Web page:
This week, Aransas County announced the receipt of $958,005 in oil and gas royalties from the Coastal Impact Assistance Program, a federal grant program for the conservation, protection and preservation of coastal areas. The program is administered, in part, through the Texas General Land Office.
Also announced this week is a $20,000 gift from the Aransas Bay Chapter of the Coastal Conservation Association (CCA). The money was raised by the chapter's renowned Babes on the Bay fishing tournament, which this year attracted more than 1,300 women contestants.
Cedar Bayou's flow has been intermittent for centuries and certainly more closed or closing than open during recent decades. Much of the more recent blame falls on man for the diminished flow between the Gulf of Mexico and the Aransas Bay complex.
The flow was substantially hindered twice by man in recent history. Once in 1978, when the mouth of the pass was intentionally blocked to prevent an oil spill from entering the bays. And again in 1995 when most folks believe a slug of dredge spoils deposited intentionally at the mouth of nearby Vinson Slough weakened the hydrological punch needed to keep Cedar Bayou flowing.
The hydraulics and dynamics of Cedar Bayou have not been the same since then. In addition to these factors, the Intracoastal Waterway, other gulf passes and reduced freshwater inflow from the damming of rivers have slowed the flow and contributed to silt settling in the pass.
A free flowing Cedar Bayou would be good news to birders, anglers, shrimpers, environmental groups, community leaders, politicians, business owners and objective observers who believe when water flows through Cedar Bayou good things happen for crabs, fishes, myriad marine life, whooping cranes and the Aransas/Mesquite bay system in general.
Most folks view this as an environmental restoration project with a strong economic element. This is the way I see it. A healthy estuary is the engine of a coastal economy that relies on nature tourism and fishing.
However, for years the project was stalled by bureaucratic and funding problems. Lots of cheerleaders, well wishers and good intentions, but not much action. When Aransas County Judge Burt Mills, along with the Commissioners Court, decided to get behind the project things began to happen.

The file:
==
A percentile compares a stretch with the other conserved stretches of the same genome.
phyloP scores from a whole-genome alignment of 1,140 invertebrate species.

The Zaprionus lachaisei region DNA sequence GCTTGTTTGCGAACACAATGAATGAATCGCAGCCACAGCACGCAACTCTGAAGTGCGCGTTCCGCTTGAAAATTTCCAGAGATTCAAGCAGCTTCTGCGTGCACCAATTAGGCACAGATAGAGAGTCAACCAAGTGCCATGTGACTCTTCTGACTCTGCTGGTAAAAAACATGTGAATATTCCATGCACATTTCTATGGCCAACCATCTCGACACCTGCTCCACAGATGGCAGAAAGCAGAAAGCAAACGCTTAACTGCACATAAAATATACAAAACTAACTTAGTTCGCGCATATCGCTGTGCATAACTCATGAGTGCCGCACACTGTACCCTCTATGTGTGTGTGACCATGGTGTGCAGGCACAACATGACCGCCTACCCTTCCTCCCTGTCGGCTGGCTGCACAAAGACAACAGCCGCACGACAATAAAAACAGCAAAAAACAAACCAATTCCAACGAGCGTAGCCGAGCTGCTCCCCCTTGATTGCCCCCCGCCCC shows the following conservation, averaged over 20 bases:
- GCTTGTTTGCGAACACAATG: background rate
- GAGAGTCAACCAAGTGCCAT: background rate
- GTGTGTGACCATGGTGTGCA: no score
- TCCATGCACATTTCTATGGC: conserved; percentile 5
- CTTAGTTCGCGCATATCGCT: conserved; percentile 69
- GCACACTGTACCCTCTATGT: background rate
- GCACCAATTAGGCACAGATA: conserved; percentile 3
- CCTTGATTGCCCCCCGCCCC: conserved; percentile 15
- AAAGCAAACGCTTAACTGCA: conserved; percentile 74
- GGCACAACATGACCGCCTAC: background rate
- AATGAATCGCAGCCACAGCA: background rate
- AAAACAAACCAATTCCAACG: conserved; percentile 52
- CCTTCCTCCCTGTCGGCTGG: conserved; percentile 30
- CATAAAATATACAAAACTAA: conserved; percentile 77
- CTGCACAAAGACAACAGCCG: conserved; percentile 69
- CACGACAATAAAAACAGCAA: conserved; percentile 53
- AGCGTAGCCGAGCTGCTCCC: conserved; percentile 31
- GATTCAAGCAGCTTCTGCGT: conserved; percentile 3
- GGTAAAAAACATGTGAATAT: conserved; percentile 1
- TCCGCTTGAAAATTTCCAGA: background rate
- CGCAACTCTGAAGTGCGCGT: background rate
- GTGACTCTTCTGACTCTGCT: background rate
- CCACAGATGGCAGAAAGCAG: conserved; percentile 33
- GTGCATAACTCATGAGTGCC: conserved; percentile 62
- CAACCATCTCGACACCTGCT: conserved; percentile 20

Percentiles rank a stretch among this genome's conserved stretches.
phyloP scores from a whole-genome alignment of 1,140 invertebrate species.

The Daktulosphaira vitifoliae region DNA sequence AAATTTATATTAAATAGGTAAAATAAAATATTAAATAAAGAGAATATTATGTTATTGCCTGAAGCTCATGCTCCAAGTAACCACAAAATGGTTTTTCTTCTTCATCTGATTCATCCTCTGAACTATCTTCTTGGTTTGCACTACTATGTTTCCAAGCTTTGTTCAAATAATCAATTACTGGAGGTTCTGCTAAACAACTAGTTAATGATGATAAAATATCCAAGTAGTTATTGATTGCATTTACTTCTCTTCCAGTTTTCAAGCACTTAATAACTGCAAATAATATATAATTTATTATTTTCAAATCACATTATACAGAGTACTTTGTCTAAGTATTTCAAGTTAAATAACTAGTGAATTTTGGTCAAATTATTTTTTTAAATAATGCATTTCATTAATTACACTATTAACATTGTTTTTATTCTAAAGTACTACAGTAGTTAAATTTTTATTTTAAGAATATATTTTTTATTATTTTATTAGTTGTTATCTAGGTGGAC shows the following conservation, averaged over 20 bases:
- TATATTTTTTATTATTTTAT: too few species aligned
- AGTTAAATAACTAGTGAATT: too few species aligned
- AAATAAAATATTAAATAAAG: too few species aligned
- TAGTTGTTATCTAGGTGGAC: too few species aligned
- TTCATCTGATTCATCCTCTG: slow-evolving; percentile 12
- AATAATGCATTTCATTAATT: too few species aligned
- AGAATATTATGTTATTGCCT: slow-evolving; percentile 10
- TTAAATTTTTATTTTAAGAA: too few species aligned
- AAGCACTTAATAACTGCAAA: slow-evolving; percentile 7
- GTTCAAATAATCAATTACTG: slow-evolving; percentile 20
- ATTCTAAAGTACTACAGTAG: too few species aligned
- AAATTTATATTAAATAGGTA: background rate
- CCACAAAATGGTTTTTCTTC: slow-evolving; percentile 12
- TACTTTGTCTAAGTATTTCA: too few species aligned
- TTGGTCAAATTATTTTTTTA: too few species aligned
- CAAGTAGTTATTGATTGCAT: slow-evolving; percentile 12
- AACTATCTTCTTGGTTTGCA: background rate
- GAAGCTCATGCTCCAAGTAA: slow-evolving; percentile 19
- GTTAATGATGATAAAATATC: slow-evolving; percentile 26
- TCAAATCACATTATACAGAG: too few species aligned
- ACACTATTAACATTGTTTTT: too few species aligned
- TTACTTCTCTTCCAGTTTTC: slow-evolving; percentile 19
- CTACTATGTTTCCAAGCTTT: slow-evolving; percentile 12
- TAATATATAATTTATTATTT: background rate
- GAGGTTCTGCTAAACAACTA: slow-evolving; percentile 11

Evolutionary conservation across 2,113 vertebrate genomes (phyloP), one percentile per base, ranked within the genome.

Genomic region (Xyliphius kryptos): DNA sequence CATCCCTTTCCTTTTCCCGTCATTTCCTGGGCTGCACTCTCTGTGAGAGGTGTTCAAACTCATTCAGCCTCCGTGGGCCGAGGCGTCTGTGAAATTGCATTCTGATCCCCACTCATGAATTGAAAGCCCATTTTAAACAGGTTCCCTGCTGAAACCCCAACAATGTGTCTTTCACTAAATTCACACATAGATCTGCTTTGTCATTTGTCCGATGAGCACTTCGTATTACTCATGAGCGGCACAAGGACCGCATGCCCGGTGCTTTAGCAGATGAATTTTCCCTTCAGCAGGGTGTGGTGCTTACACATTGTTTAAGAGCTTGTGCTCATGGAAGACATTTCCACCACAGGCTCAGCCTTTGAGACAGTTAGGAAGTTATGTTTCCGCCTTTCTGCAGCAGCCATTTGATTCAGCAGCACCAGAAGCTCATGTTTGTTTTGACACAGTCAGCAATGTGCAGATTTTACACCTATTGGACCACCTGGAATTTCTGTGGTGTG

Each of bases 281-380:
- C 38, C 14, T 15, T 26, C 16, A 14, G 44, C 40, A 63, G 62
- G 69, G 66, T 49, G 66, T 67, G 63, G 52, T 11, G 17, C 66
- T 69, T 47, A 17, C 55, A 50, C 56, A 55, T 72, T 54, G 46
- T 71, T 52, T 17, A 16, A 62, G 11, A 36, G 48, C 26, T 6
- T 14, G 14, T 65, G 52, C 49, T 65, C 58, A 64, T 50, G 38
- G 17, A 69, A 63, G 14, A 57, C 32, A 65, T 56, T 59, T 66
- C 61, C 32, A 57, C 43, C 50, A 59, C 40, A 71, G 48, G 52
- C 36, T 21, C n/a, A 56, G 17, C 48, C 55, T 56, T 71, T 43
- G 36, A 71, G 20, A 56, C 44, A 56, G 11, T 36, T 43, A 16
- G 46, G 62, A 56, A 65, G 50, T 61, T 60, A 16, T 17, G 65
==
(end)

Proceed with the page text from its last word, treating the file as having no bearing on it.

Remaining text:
Last summer ended a decade-long battle to permit the project when the U.S. Army Corps of Engineers gave Aransas County the go-ahead to dredge. The permit comes with a five-year deadline for action, but the deadline is easily extended.
Soon afterward in February, CCA-Texas matched a previous contribution from Aransas County with another $500,000 grant toward the project. Previous estimates put the project total at $6.5 million, but Mills said it could cost more. CCA had earlier donated $20,000 for engineering and design work, bringing the organization's total to $540,000 as of this week. And now CCA has hired a professional fundraiser and a grant writer to pursue foundations that specialize in funding conservation projects.
The organization also is asking Ducks Unlimited and other conservation groups to either chip in or provide funding guidance. DU officials are scheduled to visit Cedar Bayou on Thursday.
The effort now has more than $1.5 million in the bank for dredging. Additional funding could come as a result of pending grant applications totaling $3 million, possibly more. Aransas County could provide additional contributions if county commissioners vote to do so as they have in the past.
Some of these potential funding opportunities could be revealed as early as next week, while word on others is expected by year's end. Let's dig it.
David Sikes' Outdoors columns run on Thursday and Sunday. Contact David at 361-886-3616 or email@example.com.
Help fund Cedar Bayou
To make tax-deductible donations to dredge Cedar Bayou, send checks to Aransas County Commissioners Court; 301 North Live Oak St.; Rockport, TX 78382. Please write “Cedar Bayou Project” in the memo line.
Find funding updates or pledge online donations online at www.Restorecedarbayou.org.